Facts about Sub Saharan Africa.

African enterprise

Photo: IDRC, Brendan Baker, Sénégal. This innovative solution, developed on the workshop floor, recycles discarded plastic buckets by cutting them up, melting them down and moulding them into new pistons. The pistons are replacement parts for hand-driven rope pumps that provide local residents with clean water for drinking and irrigation.

The World Bank has published a list of statistics on Sub Saharan Africa. Here are some of them (numbered as per WB website);

1. The country with the highest GNI per capita for 2003 in Africa is Seychelles ($7,350). It is followed by Mauritius ($4,100), Botswana ($3,530), Gabon ($3,400), and South Africa ($2,920).

2. The country with the largest population is Nigeria, with 136.5 million people. It is followed by Ethiopia, with 68.6 million people, and the Democratic Republic of Congo, with 53.2 million.

5. The country with the greatest land area is Sudan, 2.37 million sq. km. The second largest is the Democratic Republic of Congo, with an area of 2.26 million sq. km.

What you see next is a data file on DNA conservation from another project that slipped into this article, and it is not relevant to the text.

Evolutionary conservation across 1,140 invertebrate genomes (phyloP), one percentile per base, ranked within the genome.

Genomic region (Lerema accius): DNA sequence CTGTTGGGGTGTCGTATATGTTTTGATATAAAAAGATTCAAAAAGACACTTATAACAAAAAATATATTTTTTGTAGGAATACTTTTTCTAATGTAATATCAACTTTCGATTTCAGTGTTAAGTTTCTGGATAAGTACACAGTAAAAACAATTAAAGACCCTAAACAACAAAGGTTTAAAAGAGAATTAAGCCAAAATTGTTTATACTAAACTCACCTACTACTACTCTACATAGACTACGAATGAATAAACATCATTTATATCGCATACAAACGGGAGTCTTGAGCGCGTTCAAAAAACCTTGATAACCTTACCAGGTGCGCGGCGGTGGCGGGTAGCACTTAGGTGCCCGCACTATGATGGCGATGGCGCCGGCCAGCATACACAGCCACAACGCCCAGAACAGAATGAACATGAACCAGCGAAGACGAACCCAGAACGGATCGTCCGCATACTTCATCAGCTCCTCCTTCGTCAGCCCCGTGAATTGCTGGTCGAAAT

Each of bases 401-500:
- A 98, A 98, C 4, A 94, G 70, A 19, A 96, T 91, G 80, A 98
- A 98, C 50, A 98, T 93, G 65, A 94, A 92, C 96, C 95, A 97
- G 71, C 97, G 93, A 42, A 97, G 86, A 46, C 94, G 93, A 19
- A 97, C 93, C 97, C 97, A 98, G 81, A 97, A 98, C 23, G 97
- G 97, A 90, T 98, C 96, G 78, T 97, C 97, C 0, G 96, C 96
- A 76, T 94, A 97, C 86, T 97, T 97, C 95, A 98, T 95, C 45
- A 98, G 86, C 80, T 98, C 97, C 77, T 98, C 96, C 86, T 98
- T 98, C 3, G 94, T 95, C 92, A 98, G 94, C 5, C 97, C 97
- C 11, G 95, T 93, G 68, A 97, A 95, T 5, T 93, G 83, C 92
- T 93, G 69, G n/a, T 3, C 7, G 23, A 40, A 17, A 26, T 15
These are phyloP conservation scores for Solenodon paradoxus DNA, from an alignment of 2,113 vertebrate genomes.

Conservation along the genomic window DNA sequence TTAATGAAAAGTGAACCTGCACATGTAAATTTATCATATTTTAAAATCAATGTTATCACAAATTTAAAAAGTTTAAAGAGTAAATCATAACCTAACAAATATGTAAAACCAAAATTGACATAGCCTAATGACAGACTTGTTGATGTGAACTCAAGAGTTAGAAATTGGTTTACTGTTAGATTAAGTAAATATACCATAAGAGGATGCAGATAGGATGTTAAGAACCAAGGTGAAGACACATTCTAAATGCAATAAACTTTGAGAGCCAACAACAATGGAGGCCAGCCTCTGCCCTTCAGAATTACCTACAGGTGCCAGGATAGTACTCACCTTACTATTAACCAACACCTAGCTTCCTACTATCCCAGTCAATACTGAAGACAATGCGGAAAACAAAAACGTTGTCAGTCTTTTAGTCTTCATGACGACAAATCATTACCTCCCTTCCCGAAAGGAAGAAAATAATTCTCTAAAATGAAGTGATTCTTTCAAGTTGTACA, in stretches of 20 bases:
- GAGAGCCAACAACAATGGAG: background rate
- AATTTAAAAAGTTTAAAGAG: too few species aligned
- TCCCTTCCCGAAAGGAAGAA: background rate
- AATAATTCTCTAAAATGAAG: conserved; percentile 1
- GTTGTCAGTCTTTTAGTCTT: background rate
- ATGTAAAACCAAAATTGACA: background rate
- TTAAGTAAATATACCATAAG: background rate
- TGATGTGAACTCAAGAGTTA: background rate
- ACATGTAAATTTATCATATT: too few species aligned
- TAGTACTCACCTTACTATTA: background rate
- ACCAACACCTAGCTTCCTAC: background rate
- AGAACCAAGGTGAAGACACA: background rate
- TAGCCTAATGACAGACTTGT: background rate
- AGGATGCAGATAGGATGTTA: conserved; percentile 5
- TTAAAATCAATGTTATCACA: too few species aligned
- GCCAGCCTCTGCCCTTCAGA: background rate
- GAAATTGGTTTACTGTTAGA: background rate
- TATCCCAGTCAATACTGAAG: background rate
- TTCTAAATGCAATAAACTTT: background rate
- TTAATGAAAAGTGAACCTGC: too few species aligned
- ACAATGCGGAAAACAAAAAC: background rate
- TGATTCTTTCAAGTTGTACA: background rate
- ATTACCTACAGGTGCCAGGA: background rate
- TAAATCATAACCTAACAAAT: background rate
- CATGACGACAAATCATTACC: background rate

6. The countries with the highest life expectancy are the Seychelles and Mauritius, 73 years (2003).

7. The country with the lowest total life expectancy, 36 years (2003), is Zambia, followed by Lesotho and Sierra Leone with 37 years.

8. The country that has made the greatest gains in life expectancy in the past decade is Somalia – from 42 (1990) to 47 (2003) years. This is followed by Sudan from 52 (1990) to 59 (2003).

9. The countries with the greatest reduction in life expectancy over the past decade in SSA are Lesotho (-20 years), Botswana (-19 years), and Zimbabwe (-18 years).

12. Nearly half the population of Uganda (49.8) and Niger (48.9) are under 14 years old (2002).

13. The country with the highest fertility rate is Niger, 7.1 (2003).

14. The country with the lowest fertility rate is Mauritius, 2 (2003).

15. During the past two decades fertility rates have dropped in every African country.

23. The country with the highest adult literacy is Zimbabwe (90 percent).

24. The country with the lowest adult literacy is Niger (17 percent).

25. The country with the lowest female literacy rate is Niger at 9 percent.

26. The country with the highest female literacy rate is Zimbabwe at 86 percent.

34. The country with the highest rate of child labor (as percentage of population age 10-14) is Mali, at 49.8 percent. The lowest is found in South Africa, with zero.

37. In 81 percent of SSA countries, there are more mobile phones per 1,000 people than mainlines per 1,000 people.